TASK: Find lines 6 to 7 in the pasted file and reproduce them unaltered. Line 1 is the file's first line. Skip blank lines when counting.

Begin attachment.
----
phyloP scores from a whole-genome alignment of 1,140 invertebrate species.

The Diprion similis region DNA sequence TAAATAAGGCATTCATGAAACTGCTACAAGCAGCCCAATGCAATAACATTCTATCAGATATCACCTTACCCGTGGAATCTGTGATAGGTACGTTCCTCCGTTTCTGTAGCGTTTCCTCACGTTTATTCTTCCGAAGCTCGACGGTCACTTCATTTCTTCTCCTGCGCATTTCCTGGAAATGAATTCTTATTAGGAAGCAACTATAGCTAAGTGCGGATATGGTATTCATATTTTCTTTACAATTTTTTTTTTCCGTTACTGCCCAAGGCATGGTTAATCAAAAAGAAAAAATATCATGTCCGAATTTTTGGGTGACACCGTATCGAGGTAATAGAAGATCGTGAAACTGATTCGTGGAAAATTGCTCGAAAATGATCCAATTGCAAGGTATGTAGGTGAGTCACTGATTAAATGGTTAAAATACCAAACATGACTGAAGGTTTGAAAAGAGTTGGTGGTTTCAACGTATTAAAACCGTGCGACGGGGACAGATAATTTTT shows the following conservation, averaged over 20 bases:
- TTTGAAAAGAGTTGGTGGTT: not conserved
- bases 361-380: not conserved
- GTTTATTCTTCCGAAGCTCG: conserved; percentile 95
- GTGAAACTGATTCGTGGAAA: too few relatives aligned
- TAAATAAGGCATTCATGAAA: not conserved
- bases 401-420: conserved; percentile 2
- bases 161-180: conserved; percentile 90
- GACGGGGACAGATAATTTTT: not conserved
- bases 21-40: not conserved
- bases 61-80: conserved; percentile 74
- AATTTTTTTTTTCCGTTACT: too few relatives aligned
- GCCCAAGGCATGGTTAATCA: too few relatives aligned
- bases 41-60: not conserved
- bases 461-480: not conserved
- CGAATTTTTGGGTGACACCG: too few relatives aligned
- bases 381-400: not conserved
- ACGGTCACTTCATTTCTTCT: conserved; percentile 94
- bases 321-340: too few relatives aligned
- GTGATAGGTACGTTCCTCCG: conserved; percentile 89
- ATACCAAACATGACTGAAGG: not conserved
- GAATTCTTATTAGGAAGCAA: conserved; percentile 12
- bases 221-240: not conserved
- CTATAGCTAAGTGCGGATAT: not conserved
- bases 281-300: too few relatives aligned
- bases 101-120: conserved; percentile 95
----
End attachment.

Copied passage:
- GTGAAACTGATTCGTGGAAA: too few relatives aligned
- TAAATAAGGCATTCATGAAA: not conserved